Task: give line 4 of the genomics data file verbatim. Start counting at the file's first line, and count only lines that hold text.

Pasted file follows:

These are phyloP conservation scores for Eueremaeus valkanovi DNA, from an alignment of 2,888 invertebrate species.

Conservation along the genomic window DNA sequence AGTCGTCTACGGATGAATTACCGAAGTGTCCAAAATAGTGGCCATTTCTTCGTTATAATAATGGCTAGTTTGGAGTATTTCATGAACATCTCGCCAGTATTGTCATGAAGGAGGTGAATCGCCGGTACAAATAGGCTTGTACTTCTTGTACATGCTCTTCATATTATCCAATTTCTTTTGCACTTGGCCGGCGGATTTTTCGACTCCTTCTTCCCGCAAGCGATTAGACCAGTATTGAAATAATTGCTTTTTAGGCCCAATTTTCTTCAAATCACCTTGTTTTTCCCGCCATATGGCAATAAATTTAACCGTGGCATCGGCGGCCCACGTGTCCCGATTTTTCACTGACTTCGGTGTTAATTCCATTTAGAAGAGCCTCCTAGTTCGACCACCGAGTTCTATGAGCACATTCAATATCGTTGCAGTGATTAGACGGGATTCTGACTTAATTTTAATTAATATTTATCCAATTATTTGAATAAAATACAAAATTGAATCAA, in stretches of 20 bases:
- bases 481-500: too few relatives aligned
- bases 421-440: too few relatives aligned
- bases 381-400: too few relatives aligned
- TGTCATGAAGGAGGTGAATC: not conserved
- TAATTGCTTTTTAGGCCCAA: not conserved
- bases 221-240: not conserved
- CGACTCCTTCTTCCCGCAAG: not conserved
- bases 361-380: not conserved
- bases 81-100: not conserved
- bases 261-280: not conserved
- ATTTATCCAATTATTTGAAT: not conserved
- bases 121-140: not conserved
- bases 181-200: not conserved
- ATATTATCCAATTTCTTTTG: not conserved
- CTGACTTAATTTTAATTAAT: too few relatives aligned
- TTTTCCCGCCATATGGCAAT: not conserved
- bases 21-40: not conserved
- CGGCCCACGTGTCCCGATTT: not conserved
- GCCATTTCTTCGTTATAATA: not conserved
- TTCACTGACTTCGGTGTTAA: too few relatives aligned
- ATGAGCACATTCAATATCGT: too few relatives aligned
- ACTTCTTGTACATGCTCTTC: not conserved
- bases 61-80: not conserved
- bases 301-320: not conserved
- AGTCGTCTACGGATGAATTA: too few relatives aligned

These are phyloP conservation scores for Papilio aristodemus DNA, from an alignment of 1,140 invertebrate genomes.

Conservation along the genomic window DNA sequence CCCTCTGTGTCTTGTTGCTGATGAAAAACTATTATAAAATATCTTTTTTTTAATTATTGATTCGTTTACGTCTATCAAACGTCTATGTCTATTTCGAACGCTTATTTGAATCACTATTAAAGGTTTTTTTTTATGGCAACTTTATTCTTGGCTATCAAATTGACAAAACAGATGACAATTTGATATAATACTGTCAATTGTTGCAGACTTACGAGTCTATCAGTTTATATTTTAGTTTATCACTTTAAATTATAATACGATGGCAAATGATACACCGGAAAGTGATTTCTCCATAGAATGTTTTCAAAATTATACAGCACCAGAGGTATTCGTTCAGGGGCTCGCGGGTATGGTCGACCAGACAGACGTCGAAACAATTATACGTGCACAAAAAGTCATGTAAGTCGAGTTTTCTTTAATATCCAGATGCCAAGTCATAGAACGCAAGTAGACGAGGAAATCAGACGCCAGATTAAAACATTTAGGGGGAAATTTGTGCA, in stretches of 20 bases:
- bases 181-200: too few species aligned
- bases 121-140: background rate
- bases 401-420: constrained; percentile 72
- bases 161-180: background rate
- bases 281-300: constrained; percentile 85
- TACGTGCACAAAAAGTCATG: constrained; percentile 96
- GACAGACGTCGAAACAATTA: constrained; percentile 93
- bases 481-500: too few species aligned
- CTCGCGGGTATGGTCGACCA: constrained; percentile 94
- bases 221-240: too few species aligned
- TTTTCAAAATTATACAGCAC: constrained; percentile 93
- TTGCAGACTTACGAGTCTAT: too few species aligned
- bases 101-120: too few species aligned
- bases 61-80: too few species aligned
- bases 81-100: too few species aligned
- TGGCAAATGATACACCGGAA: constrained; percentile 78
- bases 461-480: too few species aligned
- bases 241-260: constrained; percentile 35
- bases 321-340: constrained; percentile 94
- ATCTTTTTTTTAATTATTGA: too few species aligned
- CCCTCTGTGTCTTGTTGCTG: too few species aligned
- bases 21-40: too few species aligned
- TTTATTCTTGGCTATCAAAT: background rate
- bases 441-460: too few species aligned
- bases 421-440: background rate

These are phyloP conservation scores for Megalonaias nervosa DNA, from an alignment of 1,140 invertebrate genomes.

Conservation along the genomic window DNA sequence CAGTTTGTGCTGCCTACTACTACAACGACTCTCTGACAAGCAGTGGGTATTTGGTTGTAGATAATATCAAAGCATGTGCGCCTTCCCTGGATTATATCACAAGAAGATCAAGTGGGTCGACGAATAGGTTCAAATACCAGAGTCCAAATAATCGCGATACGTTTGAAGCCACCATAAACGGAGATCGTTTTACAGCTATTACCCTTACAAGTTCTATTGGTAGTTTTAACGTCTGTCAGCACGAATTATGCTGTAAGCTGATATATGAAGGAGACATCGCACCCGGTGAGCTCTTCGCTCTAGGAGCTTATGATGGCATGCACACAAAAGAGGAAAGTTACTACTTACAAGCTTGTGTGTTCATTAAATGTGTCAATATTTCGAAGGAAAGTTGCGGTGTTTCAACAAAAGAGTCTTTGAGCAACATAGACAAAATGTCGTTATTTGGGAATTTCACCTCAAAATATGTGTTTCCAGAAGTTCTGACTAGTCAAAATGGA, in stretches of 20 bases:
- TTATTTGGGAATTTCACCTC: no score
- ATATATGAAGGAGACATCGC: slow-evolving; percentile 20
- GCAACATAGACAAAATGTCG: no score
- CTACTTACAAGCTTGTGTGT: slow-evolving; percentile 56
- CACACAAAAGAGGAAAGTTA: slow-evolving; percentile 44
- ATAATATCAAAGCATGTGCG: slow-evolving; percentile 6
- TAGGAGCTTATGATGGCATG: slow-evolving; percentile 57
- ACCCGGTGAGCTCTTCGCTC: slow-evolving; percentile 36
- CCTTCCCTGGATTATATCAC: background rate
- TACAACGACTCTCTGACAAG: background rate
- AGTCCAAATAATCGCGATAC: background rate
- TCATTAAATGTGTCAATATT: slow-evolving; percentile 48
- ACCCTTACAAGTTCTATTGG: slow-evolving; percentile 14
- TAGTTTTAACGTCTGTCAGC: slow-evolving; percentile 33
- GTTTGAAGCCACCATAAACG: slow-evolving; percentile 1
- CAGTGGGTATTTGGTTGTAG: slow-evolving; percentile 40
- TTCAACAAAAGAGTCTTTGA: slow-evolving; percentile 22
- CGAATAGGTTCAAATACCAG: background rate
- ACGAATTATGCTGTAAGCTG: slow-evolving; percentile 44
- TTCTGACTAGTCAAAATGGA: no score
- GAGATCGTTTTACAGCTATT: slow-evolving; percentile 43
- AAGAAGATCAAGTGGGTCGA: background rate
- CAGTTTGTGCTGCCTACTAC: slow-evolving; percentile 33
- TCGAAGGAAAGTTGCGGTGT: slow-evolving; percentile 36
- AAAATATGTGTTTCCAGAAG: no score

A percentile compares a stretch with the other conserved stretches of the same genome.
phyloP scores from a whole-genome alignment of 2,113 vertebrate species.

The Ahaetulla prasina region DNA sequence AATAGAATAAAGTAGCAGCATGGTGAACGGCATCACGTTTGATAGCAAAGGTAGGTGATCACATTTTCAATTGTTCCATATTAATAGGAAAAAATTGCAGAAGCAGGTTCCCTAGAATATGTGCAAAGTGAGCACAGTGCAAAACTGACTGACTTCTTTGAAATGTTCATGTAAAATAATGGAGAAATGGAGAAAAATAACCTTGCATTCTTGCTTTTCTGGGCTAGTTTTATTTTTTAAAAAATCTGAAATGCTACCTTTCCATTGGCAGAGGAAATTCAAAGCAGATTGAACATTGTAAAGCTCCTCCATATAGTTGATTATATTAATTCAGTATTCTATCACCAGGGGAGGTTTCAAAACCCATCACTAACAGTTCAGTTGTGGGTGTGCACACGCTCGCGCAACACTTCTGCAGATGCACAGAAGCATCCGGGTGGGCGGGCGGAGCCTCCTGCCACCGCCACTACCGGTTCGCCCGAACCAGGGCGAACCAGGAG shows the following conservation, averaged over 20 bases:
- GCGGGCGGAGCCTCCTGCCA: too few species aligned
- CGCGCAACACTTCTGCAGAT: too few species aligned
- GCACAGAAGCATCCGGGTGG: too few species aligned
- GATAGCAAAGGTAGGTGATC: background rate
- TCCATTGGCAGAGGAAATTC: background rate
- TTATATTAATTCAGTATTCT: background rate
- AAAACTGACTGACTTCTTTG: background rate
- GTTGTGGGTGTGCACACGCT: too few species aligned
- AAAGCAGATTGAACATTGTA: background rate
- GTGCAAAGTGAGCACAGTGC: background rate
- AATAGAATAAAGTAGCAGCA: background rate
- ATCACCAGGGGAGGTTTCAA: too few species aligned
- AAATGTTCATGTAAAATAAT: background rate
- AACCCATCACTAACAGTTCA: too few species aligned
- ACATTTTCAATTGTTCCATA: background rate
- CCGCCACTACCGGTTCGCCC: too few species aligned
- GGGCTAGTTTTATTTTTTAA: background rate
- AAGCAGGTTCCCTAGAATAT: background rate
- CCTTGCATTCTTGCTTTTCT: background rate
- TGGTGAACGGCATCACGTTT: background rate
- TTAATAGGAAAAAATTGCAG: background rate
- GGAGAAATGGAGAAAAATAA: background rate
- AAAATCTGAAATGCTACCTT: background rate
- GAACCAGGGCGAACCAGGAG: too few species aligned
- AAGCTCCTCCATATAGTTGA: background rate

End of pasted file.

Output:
- bases 421-440: too few relatives aligned